I got a comment, a question, really, in a recent entry in which I touted the benefits of using creams containing urea.
What would you recommend for dry, red, itchy skin? The dry winter weather is making my toes very itchy.
The first thing everybody needs to know is that I am not a doctor (well, at least not that kind of doctor . . .). So anything I say here should be taken with a shaker of salt.
A real doctor generally has a lot of experience looking at these sorts of things, and can tell if it is an infection, or some sort of psoriasis, or whether it is bacterial or fungal. Not only that, in this case I just have a description, not even a picture. So, as I said, shaker of salt.
I’m also going to assume that it’s just not dry winter skin that would be fixed with one of those foot creams—I’m assuming Adam already considered that. I’ll also assume it is not from road chemicals for melting snow or ice. Foot creams (particularly the oilier ones) might also help keep those off the skin.
But here’s some thoughts. Caveat emptor.
Actually, red itchy skin, particularly around the toes, sounds like classic Athlete’s foot. Now, a barefooter ought not be seeing that, because Athlete’s foot really needs the dark, warm, moist environment inside of a shoe. As we’ve noted before, Athlete’s foot is really a shod disease—it is virtually unknown among barefooted populations. It tends to be around the toes because that area stays the most moist.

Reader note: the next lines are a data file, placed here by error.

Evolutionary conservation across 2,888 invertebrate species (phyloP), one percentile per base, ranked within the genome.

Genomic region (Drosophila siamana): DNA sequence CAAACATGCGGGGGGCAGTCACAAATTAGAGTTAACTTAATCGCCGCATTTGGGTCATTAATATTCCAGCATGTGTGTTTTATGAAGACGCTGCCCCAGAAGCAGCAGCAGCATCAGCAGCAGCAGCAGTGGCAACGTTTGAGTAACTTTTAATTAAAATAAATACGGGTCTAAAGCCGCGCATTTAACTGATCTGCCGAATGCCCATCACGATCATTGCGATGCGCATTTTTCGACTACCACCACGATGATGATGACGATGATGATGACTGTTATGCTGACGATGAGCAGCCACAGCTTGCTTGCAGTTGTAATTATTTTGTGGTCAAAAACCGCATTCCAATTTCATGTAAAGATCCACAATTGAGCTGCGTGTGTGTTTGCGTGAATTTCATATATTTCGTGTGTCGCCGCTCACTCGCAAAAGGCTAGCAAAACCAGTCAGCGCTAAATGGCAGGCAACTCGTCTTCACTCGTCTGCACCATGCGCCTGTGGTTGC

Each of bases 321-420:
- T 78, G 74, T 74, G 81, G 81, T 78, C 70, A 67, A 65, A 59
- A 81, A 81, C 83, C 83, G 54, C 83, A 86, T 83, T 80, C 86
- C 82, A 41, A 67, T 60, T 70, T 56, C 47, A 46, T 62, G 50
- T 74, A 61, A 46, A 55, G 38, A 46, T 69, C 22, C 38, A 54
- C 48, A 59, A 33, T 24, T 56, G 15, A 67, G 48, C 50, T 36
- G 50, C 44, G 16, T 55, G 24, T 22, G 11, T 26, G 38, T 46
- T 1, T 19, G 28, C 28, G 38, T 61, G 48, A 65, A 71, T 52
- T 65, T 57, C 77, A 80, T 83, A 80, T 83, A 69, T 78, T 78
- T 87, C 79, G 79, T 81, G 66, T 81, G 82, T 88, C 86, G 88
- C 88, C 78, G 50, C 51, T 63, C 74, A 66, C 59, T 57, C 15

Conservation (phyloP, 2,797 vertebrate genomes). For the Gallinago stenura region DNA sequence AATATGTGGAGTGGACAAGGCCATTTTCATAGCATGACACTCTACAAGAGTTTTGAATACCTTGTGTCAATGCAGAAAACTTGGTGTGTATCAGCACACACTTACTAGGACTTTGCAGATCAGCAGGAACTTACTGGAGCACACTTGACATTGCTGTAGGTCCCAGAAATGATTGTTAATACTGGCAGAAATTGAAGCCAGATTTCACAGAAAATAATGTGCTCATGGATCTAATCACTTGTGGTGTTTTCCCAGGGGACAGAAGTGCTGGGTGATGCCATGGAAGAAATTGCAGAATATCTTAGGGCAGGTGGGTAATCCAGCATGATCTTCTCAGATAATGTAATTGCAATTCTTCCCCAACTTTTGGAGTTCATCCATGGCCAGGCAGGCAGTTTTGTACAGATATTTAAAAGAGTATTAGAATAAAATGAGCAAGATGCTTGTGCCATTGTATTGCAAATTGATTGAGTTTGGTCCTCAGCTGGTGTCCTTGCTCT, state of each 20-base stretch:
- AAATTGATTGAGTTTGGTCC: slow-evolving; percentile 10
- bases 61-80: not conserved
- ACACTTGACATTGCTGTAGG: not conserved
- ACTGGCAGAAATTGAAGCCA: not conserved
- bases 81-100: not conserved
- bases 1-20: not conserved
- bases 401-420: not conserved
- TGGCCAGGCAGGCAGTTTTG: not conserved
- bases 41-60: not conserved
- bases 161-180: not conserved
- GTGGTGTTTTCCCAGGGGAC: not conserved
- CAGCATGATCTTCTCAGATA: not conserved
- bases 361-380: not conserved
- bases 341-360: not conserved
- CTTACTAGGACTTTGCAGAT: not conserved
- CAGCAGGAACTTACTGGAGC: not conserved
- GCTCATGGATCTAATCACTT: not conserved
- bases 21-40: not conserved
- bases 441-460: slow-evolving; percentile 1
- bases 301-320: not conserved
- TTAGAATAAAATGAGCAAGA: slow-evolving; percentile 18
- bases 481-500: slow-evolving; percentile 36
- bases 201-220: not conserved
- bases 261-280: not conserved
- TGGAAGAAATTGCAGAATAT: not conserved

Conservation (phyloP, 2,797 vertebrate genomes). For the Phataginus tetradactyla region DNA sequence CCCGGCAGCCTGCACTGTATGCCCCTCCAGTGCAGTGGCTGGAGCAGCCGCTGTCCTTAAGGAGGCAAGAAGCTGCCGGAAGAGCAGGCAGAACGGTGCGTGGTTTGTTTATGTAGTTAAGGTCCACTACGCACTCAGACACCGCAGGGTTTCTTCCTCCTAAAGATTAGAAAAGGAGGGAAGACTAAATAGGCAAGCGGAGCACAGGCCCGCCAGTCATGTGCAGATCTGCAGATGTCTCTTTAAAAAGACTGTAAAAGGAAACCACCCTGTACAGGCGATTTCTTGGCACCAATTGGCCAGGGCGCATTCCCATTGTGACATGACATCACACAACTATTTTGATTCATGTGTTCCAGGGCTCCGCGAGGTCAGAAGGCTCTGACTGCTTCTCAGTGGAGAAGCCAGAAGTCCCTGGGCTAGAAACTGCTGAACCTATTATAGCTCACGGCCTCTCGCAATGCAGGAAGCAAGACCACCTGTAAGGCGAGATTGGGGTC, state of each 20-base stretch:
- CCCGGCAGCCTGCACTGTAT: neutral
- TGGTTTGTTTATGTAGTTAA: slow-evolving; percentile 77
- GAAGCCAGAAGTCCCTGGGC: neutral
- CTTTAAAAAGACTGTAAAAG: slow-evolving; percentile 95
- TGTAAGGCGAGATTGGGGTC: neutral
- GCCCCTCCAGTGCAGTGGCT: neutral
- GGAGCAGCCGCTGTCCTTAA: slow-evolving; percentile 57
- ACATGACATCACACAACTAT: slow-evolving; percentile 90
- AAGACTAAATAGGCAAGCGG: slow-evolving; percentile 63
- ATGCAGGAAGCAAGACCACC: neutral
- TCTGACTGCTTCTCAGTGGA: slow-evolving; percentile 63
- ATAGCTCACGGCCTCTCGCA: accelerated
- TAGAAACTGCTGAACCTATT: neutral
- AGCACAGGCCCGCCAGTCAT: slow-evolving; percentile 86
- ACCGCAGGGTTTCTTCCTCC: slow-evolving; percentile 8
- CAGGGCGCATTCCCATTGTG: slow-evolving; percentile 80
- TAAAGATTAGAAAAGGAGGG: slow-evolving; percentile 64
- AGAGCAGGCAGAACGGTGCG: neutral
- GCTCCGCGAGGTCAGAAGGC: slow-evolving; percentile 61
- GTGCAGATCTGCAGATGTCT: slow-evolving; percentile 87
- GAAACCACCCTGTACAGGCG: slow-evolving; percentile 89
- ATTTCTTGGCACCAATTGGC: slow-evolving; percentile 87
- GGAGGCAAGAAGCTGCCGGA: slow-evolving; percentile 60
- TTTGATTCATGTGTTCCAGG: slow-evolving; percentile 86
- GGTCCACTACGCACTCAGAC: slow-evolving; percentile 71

While I say a barefooter ought not be seeing that, I realize that this is the time of year when folks are less likely to go barefoot, and Adam may be shod a fair bit now. There might be pressures at work that require shoe-wearing, or the temperatures (and his comfort level) may require footwear. So, it is possible that that is what this is. In that case, the usual recommendation applies: go barefoot more (or light airy socks if your feet are cold) and application of an anti-fungal for Athlete’s foot.
Coming from the other direction, if Adam is going out barefoot in the cold a lot (and hasn’t done it a lot in the past), they might be chilblains. As Wikipedia says, chilblains is
a medical condition that is often confused with frostbite and trench foot. Chilblains are a tissue injury that occurs when a predisposed individual is exposed to cold and humidity. The cold exposure damages capillary beds in the skin, which in turn can cause redness, itching, blisters, and inflammation.
One thing to do about this is to keep you feet warmer and not overdo the barefooting.
When I first started pushing my limits one year, I got it a couple of times. What I did was to fairly deeply massage my toes. I figured that if there was tissue damage, I wanted the repaired tissue to have more robust capillaries so that they could keep more warm blood in the area. And I figured that the massage would prompt a more thorough healing (even if causing at the time a bit more damage).
Note: I can just hear real doctors screaming in agony at this point. He did what???
All I can say is that the following year, and all subsequent years, I’ve not had a problem with chilblains. Anyways, once again, shaker of salt.
If it’s not one of the above, my next favorite remedy would be a hydrocortisone cream. That often seems to help with various skin conditions, regardless of whether it is on the feet or not. I’ll sometimes try that for a few days to see if it makes any difference.
But I also wouldn’t go too far on any of the above. If it gets worse, or persists, the wise thing to do is to see a doctor. As I’ve said, they have the experience (and the actual presence) to give a good diagnosis and remedy.